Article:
In the last article, with a little help from Elmer Towns, I noted features of the Baby Boomer generation. Today, I look at some of the defining moments for my generation, the Gen Xers. Some of these features distinguished us from the Boomers: we didn’t enjoy the same promise of an increasingly lucrative lifestyle, for instance. Some features, like the distrust of institutions, continue to have influence from the previous generation.
There are some more specific and unique aspects to my generation. One phenomenon was latchkey kids. Most parents today won’t let their kids stand at the school bus stand alone. I get it; I have three daughters. The idea of them coming home with a key around their neck and being alone for hours, or even walking home from school, seems like a very foreign idea to me.
But I grew up a latchkey kid in New York City. I didn’t live in a good neighborhood. I grew up just outside of New York City in a place called Floral Park and in a specific place called Levittown. In the 1970s, our area was in economic crisis; there were crime and drugs, and yet still we walked home to our empty homes while our parents worked.
At that time, many people said the consequences of latchkey kids would be unimaginable. We would see the destruction of society. However, what we have seen is that often we underestimate the resilience of people and thus many of us turned out just fine.
My generation saw the rise of cable TV in general and specifically cable news, with stations like MTV and ESPN, along with the rise of 24-hour news. It’s hard to comprehend how completely these and similar networks revolutionized sports, music, and news. We have a numerous college football bowl games and March Madness is a thing in no small part due to ESPN.
I still remember when CNN came on. I remember James Earl Jones’ voice saying, “This is CNN.” I remember shows like MASH, Good Times, and The Jefferson’s—shows that reacted to the Ozzie and Harriet world. This was when we saw a number of gutsy people of color begin to show up and when we started to see them more commonplace on television.
Mine was the first generation to be fully attached to computers. I’ve actually never typed a paper on a typewriter, but I started early with computers.
Some people see Gen Xers as independent, skeptical, cynical, pragmatic, and impatient, and those who prefer business casual clothing. Today, a lot of Gen Xers are taking over established mission and ministry organizations, and the results have been mixed. Leadership styles have changed and this has not always been received well.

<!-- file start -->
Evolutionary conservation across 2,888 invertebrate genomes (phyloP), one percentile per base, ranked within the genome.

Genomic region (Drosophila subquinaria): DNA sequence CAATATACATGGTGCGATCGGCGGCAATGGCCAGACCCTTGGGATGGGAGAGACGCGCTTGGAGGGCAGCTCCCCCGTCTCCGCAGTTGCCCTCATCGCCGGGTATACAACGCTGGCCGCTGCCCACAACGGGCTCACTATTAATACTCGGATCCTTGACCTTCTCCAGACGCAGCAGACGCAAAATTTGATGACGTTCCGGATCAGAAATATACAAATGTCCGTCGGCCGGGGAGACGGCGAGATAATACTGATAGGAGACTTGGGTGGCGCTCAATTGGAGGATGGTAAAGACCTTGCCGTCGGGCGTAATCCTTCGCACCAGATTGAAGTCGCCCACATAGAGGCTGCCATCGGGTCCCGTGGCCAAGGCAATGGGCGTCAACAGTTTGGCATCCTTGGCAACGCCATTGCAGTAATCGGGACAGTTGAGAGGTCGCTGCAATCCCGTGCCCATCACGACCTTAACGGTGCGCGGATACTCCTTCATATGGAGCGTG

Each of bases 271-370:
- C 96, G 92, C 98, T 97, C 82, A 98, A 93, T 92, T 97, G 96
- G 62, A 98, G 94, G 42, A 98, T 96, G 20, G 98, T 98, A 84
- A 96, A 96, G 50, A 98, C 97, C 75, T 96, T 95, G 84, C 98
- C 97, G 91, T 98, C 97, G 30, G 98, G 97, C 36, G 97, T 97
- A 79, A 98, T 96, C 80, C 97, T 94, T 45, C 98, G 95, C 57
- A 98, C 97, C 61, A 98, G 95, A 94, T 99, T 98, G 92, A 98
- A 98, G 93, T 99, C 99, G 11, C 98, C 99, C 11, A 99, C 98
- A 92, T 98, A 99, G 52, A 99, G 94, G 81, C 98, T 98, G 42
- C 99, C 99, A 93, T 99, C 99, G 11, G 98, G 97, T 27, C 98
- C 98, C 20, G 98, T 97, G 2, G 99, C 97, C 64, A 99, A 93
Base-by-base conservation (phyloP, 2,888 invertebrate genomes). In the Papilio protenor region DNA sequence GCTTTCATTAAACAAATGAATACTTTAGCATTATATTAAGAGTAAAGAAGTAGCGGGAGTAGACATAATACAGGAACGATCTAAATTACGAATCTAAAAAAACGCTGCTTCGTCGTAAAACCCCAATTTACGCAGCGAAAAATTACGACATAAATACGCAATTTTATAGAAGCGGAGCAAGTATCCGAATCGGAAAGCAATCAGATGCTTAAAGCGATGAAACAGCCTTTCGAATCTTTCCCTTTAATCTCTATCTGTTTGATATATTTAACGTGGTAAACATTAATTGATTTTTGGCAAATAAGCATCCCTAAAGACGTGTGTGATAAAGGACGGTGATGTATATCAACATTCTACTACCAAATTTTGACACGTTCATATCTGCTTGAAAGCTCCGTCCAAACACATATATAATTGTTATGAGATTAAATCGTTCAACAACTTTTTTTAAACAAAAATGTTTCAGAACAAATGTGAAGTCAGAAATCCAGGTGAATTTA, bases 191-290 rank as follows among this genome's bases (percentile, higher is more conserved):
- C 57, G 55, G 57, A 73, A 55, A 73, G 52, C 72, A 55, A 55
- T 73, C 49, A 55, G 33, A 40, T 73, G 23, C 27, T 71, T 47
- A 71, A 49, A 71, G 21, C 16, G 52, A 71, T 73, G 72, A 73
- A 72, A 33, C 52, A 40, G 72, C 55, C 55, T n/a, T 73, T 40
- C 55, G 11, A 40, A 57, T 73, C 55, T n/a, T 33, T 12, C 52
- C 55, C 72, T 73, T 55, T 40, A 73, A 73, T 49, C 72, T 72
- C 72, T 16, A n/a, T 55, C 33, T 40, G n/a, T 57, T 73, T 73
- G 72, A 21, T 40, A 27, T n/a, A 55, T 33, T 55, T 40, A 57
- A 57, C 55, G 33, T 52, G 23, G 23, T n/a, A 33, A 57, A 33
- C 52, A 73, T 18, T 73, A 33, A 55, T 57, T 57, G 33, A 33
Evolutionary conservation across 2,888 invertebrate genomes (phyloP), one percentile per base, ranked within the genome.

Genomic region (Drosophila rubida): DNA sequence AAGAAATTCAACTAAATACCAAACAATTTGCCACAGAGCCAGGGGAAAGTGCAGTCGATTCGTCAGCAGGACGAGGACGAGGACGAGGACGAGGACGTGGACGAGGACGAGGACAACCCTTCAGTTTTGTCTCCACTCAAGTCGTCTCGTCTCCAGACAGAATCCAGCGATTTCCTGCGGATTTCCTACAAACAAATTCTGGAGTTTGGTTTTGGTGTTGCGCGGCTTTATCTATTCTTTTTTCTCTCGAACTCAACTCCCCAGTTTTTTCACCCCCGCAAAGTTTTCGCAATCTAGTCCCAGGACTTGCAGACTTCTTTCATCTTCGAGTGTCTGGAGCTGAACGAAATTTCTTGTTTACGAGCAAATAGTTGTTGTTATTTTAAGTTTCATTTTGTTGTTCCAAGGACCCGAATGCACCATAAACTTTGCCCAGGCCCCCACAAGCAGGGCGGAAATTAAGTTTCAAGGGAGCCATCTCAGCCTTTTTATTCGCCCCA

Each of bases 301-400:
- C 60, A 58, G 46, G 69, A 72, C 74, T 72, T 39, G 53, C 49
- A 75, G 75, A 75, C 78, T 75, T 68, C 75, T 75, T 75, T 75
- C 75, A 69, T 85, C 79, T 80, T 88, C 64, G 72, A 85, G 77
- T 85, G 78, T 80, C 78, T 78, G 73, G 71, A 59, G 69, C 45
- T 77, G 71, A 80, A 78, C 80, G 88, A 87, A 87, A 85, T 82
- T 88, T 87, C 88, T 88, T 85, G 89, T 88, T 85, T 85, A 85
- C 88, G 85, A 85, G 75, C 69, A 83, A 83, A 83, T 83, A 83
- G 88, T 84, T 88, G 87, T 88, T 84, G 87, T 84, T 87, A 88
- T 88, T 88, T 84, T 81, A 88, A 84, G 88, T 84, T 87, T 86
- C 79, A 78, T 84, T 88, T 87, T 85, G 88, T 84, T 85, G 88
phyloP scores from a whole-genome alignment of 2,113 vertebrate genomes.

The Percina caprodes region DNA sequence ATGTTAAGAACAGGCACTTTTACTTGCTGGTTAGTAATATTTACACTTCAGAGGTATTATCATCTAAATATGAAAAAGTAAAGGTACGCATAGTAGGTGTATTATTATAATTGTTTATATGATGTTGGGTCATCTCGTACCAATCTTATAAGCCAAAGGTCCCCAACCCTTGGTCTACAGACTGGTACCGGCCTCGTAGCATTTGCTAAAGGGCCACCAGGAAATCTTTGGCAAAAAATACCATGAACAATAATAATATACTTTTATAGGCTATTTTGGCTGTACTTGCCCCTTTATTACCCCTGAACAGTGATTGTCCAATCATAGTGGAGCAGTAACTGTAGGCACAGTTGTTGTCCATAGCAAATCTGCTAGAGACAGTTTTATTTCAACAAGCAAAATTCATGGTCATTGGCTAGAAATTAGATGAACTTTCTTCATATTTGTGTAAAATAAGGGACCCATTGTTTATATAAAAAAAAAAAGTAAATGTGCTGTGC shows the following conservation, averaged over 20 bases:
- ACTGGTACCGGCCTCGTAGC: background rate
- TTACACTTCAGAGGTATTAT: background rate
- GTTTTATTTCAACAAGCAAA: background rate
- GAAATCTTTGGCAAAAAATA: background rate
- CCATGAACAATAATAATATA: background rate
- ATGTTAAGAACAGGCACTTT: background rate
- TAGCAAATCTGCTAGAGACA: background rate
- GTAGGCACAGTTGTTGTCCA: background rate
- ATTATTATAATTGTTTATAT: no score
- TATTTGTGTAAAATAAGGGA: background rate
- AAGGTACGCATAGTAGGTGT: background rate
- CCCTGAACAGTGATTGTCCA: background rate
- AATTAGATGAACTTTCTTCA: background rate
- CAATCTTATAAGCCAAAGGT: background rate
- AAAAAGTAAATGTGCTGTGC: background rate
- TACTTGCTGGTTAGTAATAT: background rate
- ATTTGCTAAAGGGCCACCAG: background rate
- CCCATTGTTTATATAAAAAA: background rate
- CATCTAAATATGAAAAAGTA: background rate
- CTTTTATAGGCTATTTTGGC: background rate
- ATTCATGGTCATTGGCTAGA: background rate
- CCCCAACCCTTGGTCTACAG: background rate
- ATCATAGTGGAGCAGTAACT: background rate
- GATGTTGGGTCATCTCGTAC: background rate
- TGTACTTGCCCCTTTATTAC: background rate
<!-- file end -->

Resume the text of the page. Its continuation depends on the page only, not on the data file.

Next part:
Sometimes, the organization has already shifted generationally as a result of the influence of lower-level leaders in the organization. Those in the lower levels tend to be younger, and when they see a Boomer move out of a role, a Gen Xer or even a millennial will likely seek to step into that role.
This has created problems. In many places, there’s organizational dissonance because Baby Boomers are more accustomed to saying, “We’re going to do this,” whereas Gen Xers tend to say, “Let’s sit down and talk about what we’re going to do.”
A Shift Toward Pluralism
Think about the television shows popular among GenX youth and how they differed from previous generations. Star Trek, for example, declared that we would “boldly go where no one has gone before.” Star Trek premiered September 8, 1966 on CBS. It’s a fascinating hierarchical structure with the idea is that there is one person who makes all the difference.
But then my generation came along and we watched Friends, where a group of people sat around and had amazing conversations for hours on end. None of them seemed to work and yet they had great places to live in New York City. It was a very mixed and confusing message. Pluralism, a mark of my generation, is on display in Friends, who played a role in redefining relationships from a monogamous marriage to cohabitation.
If we talk about missions in the past, we think about a David Hesselgrave who could speak and move us by the force of his personality and the strength of his scholarship.
We don’t see that anymore.
People from my generation are likely to ask more questions than to give bold assertions. It’s not that there’s no altruism or that Gen Xer are only looking out for themselves. But there is a certain sense of, “I need to stand up and I need to speak up for me.” This does impact how we talk about missions across generations.
Next I will talk about Millennials.